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(4th LD) U.S. defense secretary urges N.K. leader to exercise restraint

Defense 08:41 January 03, 2020

(ATTN: UPDATES with more remarks by Esper, Milley in paras 8-11)
By Lee Haye-ah

WASHINGTON, Jan. 2 (Yonhap) -- U.S. Defense Secretary Mark Esper on Thursday urged North Korean leader Kim Jong-un to exercise "restraint" after the communist nation threatened to reveal a "new strategic weapon" in protest over stalled nuclear talks.

Kim made the remark in a New Year's message that expressed his frustration over stalled denuclearization talks with the U.S. Experts have said the "strategic weapon" Kim said the world will see in the near future could be an intercontinental ballistic missile.

"We would urge restraint by Kim Jong-un," Esper said in an interview with Fox News, noting that the best path forward is still a political agreement on denuclearizing North Korea.

"We are on that path. We want to remain on that path, and we would obviously urge Kim Jong-un and his leadership team to sit back down at the negotiation table to do that," he said.

Esper made clear, however, that the U.S. military stands ready to "fight tonight" if necessary.

"We have a full array of forces. They are ready. They're Air and Naval, Marine, Army forces. We have our South Korean partners with us, and then we have a broader set of allies and partners out there as well," he said. "So I'm confident in the readiness of our forces to deter North Korean bad behavior and should that fail, to fight and win as necessary."

This AFP file photo shows U.S. Secretary of Defense Mark Esper. (Yonhap)

This AFP file photo shows U.S. Secretary of Defense Mark Esper. (Yonhap)

Speaking to reporters at the Pentagon, Esper also said the U.S. has been monitoring the situation very closely but would not say whether there have been indications of an imminent test or launch.

"I obviously don't talk about intelligence matters," he said.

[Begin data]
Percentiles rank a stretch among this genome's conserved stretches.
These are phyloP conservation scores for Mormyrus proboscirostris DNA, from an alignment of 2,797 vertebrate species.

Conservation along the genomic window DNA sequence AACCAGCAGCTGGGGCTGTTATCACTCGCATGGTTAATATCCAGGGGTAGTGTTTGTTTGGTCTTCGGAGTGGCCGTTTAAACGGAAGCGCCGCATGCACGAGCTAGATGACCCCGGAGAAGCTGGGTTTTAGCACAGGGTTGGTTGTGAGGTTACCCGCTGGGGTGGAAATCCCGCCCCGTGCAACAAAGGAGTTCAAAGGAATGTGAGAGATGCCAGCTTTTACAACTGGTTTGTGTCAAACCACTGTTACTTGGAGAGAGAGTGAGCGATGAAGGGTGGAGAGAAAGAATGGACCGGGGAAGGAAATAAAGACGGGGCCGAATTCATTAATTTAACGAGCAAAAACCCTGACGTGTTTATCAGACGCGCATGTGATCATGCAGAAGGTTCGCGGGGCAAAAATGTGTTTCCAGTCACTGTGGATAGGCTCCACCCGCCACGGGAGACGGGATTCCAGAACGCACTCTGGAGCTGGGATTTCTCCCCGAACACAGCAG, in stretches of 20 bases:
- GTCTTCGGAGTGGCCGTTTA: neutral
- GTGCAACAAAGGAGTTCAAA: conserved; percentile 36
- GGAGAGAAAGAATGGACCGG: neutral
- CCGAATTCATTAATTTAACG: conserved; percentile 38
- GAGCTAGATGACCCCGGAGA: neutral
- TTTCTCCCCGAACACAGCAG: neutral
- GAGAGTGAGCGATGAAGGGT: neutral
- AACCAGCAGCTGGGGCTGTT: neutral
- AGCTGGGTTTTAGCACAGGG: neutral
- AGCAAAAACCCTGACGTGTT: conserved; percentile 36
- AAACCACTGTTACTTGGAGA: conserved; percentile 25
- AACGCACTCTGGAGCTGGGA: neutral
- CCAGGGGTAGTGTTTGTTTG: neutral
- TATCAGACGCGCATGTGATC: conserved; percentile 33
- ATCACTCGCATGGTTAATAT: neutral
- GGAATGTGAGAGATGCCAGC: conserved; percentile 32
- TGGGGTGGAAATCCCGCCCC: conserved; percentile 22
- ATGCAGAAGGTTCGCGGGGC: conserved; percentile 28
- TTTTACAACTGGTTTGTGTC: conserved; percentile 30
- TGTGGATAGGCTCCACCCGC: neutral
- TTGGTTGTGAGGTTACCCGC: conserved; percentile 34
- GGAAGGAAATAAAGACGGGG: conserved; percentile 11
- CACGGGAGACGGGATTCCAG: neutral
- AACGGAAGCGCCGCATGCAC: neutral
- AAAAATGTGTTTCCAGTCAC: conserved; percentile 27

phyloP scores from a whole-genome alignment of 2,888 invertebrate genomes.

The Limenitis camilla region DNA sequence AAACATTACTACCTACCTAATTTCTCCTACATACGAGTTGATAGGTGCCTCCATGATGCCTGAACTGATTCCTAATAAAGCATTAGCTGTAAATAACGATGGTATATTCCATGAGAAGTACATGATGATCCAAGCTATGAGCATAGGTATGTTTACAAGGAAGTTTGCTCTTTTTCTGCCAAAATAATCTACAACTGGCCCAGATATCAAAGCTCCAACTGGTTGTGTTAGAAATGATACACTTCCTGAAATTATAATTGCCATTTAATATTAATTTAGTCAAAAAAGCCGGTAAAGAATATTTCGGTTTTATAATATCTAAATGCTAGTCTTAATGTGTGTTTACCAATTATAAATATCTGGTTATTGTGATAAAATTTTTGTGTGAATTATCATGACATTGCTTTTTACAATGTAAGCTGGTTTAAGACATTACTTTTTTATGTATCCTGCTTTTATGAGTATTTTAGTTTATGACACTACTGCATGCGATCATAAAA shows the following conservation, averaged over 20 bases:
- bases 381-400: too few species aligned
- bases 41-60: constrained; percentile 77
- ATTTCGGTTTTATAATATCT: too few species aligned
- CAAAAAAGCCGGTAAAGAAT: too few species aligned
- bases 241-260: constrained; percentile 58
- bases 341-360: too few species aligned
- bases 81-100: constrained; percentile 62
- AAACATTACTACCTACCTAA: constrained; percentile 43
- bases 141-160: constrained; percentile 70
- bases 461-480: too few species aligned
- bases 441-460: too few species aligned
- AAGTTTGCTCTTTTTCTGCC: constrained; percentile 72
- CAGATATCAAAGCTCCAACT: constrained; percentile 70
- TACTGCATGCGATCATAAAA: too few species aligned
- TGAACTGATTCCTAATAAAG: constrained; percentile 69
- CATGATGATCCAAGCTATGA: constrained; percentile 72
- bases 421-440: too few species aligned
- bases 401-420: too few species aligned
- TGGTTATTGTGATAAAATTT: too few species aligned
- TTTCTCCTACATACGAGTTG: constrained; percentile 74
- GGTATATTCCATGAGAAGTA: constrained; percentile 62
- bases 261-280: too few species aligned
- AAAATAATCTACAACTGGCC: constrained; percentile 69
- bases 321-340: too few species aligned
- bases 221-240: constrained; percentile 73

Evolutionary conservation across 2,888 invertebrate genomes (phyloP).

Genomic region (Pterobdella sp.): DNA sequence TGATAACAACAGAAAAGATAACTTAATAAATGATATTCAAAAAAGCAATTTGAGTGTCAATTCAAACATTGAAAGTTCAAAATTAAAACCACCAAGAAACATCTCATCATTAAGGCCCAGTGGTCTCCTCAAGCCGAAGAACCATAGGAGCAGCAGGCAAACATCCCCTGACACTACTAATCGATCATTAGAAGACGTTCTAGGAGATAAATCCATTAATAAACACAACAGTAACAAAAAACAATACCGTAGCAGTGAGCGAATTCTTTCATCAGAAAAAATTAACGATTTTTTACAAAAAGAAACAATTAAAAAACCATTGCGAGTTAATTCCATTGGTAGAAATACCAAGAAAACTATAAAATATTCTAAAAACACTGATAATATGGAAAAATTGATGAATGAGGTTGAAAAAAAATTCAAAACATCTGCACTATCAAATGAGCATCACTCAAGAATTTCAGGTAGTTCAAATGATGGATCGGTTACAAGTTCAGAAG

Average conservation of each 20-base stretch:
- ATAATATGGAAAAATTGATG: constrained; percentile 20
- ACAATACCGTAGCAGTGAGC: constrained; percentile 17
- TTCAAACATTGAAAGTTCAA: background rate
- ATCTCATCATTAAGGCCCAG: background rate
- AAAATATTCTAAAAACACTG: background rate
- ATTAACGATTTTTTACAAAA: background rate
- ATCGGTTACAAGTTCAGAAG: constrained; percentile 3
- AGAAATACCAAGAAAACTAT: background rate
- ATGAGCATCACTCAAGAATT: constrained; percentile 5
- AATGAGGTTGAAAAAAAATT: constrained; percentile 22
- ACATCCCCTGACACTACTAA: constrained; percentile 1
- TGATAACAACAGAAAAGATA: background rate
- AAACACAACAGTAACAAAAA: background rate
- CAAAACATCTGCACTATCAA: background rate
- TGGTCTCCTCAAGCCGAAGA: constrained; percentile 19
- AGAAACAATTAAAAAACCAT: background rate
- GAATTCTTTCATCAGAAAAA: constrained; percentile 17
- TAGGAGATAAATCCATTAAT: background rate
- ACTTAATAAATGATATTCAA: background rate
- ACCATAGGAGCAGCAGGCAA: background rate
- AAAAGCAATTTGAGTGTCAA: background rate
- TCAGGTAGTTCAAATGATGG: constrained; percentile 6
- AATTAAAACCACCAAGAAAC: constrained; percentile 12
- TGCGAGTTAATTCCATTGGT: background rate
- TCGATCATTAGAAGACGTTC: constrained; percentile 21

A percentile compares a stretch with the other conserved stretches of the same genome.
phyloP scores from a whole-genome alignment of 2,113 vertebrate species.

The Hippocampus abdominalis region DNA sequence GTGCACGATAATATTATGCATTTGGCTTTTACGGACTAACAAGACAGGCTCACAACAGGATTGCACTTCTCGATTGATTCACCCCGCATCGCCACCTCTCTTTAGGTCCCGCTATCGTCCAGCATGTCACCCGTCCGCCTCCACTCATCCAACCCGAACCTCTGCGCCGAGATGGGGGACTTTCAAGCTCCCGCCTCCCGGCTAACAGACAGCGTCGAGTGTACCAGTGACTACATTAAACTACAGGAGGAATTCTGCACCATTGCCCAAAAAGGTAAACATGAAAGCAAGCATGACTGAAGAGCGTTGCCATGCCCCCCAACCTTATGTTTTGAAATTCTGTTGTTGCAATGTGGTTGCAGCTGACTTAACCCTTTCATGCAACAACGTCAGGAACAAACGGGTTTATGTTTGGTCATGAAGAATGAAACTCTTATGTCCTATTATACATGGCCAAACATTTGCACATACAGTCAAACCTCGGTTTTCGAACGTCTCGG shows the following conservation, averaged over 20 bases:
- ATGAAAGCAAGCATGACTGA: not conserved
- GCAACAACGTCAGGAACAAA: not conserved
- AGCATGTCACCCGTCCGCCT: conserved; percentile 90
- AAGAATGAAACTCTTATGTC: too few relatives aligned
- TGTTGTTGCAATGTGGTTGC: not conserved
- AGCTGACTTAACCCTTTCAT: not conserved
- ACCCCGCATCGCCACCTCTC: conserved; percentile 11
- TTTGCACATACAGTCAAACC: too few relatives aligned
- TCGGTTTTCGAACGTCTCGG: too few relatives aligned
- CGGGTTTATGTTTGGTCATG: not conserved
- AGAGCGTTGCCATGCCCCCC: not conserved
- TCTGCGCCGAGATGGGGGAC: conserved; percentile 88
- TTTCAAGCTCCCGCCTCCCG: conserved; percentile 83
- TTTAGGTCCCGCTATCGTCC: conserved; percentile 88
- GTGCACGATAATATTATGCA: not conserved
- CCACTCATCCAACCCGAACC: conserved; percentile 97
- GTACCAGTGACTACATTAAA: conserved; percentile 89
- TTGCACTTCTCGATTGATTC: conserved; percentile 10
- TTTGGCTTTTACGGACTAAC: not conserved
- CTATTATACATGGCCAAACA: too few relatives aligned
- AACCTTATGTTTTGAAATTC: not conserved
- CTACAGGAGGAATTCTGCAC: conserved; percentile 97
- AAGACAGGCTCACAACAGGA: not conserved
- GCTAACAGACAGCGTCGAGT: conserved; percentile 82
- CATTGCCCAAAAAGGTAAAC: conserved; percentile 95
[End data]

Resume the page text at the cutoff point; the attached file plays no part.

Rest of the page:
Pressed to respond to Kim's threat to showcase a new strategic weapon, Joint Chiefs of Staff Chairman Gen. Mark Milley weighed in, "We'll see what happens.

"Our military defensive capabilities are adequate to defend the homeland." he added.

Questions have been raised about the readiness of South Korean and U.S. forces in the wake of the allies' decision to scale back some joint military exercises in support of the diplomatic process.

North Korea denounces the drills as rehearsals for an invasion of the regime, and in his New Year's message, Kim complained that the allies continue to conduct their exercises despite what he said was a personal promise from U.S. President Donald Trump to stop them.

Kim added that under such conditions he sees no reason to be bound by his self-declared moratorium on nuclear and ICBM tests.

Sen. Bob Menendez (D-NJ), ranking member of the Senate Foreign Relations Committee, disputed the effectiveness of downsizing the drills.

"I do believe that having canceled the military exercises was an enormous gift to Kim Jong-un without any benefit," he said in an interview with CNN.

The senator also accused Trump of having weakened the sanctions regime against North Korea.

"You have to engage China vigorously because China is probably the key to whether or not you can have a successful outcome with North Korea," Menendez said. "None of that, from my perspective, is going on right now."

Trump and Kim have had three meetings to try to reach a deal on dismantling North Korea's nuclear weapons program in exchange for U.S. sanctions relief and security guarantees.

But negotiations between the sides have faltered since the leaders' second summit in Vietnam in February due to wide gaps over how to match their steps.

Trump said Tuesday following Kim's remarks that he still believes the North Korean leader will stick to his commitment to denuclearize.

"I think he's a man of his word," he said.

The same day, U.S. Secretary of State Mike Pompeo told Fox News that the U.S. hopes Kim will "take a different course."

"We're hopeful that Chairman Kim will make the right decision, (that) he'll choose peace and prosperity over conflict and war," he said.


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